Nestled between a national park and a proposed wilderness area and cut through by the beautiful Virgin River, Utah’s Horse Valley Ranch is probably one of the West’s most coveted pieces of real estate. Despite its potential value on the open market, the owners had no desire to create a landscape of ranchettes or endanger the river. They protected both land and river by donating development rights and water rights to the Grand Canyon Trust in Flagstaff, Ariz.
While conservation easements have become an increasingly popular way for private owners to protect land from development, the donation of instream water rights to protect streams and rivers is still relatively unknown. The owners donated 20 acre-feet of water annually for instream flows in the Virgin River, which is home to several threatened and endangered fish. In return, they will receive tax benefits for both their land and water donations.
The trust will hold the land easement in perpetuity, but the water rights will be transferred to the Utah Department of Natural Resources, which at this time is the only entity in Utah legally able to keep water instream for the benefit of the environment. Frequently, ranchers would prefer to leave their water instream for fish and wildlife rather than irrigate marginally productive land. However, this common-sense solution is thwarted by the “use it or lose it” rule.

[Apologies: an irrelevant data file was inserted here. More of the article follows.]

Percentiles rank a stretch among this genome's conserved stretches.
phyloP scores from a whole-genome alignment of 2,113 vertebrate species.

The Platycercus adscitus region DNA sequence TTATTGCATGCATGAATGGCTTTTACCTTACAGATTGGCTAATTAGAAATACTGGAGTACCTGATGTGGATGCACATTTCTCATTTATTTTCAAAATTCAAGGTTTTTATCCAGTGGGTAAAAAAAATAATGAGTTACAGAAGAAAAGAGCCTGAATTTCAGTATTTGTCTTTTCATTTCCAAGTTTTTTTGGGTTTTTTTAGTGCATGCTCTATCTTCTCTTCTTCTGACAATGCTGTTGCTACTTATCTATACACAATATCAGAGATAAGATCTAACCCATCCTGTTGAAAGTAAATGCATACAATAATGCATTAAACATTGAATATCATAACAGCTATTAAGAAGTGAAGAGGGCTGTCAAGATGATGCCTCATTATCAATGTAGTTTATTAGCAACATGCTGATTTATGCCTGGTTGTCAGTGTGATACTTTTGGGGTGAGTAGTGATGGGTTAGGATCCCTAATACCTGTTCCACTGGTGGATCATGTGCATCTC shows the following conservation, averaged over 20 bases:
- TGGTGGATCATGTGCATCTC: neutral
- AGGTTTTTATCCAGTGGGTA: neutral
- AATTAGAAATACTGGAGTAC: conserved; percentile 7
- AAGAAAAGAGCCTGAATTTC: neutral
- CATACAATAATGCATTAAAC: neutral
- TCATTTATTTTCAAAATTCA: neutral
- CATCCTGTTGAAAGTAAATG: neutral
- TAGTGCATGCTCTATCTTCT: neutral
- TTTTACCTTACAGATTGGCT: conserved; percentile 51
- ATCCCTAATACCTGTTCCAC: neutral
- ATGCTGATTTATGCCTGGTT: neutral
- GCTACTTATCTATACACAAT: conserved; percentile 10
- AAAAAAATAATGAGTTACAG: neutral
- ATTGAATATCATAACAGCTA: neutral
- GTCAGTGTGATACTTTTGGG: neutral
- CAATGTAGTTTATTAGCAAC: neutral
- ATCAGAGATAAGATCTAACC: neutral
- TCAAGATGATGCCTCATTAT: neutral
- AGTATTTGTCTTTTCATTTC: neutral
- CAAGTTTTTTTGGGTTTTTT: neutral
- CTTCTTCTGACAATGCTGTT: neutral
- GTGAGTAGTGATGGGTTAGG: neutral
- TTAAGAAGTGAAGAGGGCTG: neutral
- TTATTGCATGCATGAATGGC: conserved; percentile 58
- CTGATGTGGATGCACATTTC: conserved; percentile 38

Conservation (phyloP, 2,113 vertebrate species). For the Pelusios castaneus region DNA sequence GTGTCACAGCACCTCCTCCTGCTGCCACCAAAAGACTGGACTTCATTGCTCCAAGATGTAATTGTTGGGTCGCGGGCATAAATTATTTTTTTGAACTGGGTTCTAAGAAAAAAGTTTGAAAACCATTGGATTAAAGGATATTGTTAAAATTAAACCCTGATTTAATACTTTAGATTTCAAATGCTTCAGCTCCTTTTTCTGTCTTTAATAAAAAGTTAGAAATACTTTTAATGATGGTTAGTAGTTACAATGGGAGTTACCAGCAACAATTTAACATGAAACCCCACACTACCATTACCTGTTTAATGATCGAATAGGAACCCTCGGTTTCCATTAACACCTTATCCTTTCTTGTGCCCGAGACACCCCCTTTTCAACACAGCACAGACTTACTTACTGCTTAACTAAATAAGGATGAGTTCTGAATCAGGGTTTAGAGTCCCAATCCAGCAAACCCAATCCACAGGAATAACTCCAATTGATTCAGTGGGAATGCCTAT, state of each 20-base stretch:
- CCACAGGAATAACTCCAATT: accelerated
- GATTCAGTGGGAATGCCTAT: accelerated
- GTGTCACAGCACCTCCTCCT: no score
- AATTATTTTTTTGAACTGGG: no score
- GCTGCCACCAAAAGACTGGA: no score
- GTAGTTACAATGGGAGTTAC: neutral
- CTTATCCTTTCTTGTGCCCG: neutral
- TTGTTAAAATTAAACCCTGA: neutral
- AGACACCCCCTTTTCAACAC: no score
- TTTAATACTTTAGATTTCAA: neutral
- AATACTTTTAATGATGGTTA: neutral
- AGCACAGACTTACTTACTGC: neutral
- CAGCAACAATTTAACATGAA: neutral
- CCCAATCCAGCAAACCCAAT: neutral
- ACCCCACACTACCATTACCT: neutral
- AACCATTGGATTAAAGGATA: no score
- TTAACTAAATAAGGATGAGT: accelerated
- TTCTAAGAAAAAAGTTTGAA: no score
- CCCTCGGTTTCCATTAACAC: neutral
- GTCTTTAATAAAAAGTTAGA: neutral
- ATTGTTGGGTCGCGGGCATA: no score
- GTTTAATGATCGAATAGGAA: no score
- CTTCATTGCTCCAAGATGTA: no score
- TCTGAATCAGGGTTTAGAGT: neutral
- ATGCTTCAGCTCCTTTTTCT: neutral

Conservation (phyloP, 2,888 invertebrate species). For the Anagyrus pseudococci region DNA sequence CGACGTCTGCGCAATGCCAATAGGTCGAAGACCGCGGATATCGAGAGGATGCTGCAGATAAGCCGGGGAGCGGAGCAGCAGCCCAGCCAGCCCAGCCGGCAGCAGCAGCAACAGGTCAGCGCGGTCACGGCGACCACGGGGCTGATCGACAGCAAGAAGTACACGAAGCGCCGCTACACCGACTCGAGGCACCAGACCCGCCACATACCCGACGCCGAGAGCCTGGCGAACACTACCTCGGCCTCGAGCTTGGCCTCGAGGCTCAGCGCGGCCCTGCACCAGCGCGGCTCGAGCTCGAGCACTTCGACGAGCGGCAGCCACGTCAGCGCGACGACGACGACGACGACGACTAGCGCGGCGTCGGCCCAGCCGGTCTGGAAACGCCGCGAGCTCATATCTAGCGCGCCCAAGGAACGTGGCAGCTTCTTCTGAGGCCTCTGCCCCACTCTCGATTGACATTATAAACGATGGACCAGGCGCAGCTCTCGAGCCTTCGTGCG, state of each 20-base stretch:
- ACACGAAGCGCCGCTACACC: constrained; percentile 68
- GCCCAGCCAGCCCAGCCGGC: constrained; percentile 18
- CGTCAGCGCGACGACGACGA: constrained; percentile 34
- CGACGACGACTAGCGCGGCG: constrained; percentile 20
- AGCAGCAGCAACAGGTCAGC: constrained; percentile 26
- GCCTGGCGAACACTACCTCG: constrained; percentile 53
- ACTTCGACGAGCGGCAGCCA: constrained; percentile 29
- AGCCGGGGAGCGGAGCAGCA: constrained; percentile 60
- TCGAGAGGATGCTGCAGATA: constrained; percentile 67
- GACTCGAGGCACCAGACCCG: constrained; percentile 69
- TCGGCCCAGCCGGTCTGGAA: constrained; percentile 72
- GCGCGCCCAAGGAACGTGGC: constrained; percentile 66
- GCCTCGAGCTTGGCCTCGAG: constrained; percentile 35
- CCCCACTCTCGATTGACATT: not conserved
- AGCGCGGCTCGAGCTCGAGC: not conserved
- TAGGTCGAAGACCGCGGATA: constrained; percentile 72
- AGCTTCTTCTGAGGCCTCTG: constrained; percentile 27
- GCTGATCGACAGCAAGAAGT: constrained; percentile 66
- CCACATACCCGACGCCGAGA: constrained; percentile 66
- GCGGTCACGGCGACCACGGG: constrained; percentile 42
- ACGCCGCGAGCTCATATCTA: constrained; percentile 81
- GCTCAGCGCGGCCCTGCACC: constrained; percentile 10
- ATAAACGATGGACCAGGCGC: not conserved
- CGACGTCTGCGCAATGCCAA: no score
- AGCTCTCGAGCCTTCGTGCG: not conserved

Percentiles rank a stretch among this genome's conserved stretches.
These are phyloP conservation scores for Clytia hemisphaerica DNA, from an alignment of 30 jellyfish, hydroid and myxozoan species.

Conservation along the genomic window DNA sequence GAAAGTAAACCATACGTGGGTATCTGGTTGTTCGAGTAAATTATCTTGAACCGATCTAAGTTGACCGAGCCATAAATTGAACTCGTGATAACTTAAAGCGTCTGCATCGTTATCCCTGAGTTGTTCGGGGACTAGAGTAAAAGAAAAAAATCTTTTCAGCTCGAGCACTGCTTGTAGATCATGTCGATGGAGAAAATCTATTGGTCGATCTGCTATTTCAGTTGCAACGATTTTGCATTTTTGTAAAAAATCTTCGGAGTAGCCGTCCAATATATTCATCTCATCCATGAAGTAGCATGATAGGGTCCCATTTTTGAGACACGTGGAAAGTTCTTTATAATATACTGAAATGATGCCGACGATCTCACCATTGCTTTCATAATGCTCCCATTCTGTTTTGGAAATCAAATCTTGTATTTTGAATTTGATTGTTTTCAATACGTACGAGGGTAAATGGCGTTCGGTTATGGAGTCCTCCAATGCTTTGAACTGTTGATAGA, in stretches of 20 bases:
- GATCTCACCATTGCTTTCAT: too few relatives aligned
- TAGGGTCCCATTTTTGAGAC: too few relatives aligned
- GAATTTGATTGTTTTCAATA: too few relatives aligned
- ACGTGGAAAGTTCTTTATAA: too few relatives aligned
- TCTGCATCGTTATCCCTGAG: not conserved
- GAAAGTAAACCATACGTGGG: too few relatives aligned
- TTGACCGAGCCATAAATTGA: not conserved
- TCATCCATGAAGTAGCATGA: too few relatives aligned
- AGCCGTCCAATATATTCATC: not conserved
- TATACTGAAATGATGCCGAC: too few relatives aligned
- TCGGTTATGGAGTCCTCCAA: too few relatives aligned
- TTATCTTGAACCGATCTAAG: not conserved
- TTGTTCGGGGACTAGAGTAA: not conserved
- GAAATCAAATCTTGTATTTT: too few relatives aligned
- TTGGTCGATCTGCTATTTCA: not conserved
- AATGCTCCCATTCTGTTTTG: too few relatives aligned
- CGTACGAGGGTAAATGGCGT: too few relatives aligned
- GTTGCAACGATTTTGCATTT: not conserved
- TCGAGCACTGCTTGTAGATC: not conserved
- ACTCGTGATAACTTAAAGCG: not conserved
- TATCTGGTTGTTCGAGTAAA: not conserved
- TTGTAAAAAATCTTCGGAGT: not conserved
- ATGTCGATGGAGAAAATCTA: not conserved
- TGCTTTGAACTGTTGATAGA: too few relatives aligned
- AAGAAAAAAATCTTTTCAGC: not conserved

In many Western states, the law requires owners to use their water for agricultural, municipal, or industrial purposes. If they leave the water in the stream, they forfeit their water right a death knell in the West. To avoid this onerous penalty, owners can donate water rights to conservation groups, which must then deed the right to the state if the water is to be kept in the stream.
Conservation groups are hopeful that examples such as Horse Valley Ranch will persuade others that donating water rights for instream flows is just as important as donating development rights to protect open space.